I met Jonathan Waldman when we were both magazine interns. We had a lot in common–we both got really into working on the magazine’s science column, and we were both really big fans of burritos. (He later sold me a shirt that featured a burrito-powered bike). When I ran into him at a conference a few years ago, he told me about his old sailboat, Syzygy. The boat had been totally rusty, he said–and it had given him an idea for a book.
Rust: The Longest War, a chronicle of corrosion covering everything from the Statue of Liberty to the humble beer can to the adventures of a rust photographer (whose lovely image you see above), came out last month. And I’m using this as an excuse to talk with Jonny about rust, mustaches, beer and burritos. Here’s the [slightly edited and condensed] conversation we had over Google Docs:
Cameron: I guess I should say first that I feel dumb about rust. I remember asking my dad about it after finding a rusty ax in our yard, but I came away with the sense that rust was something that only happened to cars on the East Coast where the roads were salted, and wasn’t something that would ever affect me much. But then you just wrote a whole book about it, and it’s more than just corroded tools and the undersides of T-birds, isn’t it?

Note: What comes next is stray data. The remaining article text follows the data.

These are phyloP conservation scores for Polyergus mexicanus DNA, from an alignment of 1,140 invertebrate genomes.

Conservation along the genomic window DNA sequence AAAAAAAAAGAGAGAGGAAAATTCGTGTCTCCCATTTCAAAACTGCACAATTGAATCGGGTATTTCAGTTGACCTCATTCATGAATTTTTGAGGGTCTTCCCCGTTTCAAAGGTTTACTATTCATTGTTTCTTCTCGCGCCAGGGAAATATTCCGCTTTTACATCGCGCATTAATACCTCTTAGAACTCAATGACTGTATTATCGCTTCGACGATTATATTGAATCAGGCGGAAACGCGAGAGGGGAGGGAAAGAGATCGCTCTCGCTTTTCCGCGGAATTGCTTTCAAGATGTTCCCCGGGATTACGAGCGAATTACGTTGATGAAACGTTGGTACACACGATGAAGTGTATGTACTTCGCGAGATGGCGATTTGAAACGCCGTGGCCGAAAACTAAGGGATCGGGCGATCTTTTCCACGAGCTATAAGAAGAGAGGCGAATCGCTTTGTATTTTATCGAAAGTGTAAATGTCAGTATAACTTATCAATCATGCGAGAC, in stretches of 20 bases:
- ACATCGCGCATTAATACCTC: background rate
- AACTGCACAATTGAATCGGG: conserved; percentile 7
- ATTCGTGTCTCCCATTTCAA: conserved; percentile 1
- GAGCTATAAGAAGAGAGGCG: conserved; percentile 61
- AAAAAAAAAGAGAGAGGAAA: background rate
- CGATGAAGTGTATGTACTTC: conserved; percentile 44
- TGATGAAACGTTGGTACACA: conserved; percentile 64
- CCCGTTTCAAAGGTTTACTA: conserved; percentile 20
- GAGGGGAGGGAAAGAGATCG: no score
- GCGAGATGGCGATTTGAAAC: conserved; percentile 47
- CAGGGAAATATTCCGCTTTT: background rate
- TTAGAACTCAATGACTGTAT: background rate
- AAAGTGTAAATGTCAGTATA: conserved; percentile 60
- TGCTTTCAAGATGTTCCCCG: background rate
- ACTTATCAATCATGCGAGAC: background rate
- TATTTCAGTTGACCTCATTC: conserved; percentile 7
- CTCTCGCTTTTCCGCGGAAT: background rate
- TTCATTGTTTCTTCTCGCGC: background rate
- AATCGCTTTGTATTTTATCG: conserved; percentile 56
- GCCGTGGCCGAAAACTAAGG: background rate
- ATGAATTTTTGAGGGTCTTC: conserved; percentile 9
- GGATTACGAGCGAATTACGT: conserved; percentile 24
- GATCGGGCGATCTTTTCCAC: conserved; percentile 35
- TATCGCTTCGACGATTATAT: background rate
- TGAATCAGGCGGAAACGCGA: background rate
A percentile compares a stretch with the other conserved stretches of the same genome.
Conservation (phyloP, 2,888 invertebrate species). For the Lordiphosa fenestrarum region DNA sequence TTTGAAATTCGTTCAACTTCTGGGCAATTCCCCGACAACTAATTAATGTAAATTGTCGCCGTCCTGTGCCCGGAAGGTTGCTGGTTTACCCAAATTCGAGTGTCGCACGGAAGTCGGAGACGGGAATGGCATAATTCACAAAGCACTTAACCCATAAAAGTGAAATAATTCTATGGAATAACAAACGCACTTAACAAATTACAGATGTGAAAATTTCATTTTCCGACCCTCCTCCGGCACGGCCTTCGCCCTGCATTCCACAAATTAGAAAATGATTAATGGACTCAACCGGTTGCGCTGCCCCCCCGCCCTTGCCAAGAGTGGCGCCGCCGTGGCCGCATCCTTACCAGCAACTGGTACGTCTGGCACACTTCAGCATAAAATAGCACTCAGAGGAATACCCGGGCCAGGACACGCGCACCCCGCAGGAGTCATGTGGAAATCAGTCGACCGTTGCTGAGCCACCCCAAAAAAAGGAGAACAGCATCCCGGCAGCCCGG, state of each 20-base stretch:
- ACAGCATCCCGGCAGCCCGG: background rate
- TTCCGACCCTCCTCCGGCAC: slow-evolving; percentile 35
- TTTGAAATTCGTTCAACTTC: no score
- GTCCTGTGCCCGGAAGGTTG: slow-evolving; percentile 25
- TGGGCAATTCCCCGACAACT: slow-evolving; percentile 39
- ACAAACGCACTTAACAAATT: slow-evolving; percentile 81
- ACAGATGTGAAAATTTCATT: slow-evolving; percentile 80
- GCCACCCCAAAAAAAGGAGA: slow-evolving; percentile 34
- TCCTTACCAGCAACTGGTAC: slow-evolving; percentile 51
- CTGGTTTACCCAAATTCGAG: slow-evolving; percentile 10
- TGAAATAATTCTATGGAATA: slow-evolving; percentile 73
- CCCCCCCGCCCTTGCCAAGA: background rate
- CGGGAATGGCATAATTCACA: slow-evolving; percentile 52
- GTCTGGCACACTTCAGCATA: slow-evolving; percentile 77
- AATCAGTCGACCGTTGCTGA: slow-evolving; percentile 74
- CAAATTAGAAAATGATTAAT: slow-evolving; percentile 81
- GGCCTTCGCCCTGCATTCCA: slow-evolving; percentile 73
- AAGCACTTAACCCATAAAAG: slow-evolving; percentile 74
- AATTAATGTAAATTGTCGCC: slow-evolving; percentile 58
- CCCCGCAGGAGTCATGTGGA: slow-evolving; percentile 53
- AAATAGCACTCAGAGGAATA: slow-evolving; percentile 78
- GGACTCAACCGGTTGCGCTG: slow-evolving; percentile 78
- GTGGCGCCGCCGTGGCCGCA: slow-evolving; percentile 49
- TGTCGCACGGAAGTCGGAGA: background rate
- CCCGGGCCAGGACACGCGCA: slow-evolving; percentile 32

Jonny: I think that’s how we all feel about rust–just dumb enough that we allow familiarity and shame to mask the feeling. I mean, if I see it all over the place on pretty much everything, there can’t possibly be more to it, right? Because we all see it, and it’s not like there are people sounding the alarm left and right. (But, behold! There are such folks, behind the scenes!) Such is the hazard of learning to think of rust in high school as a chemical reaction. If you’re a chemist, maybe, it all worked out — but the rest of us filed away rust in our brains as something super-duper-boring, along with titration and trigonometry. Continue reading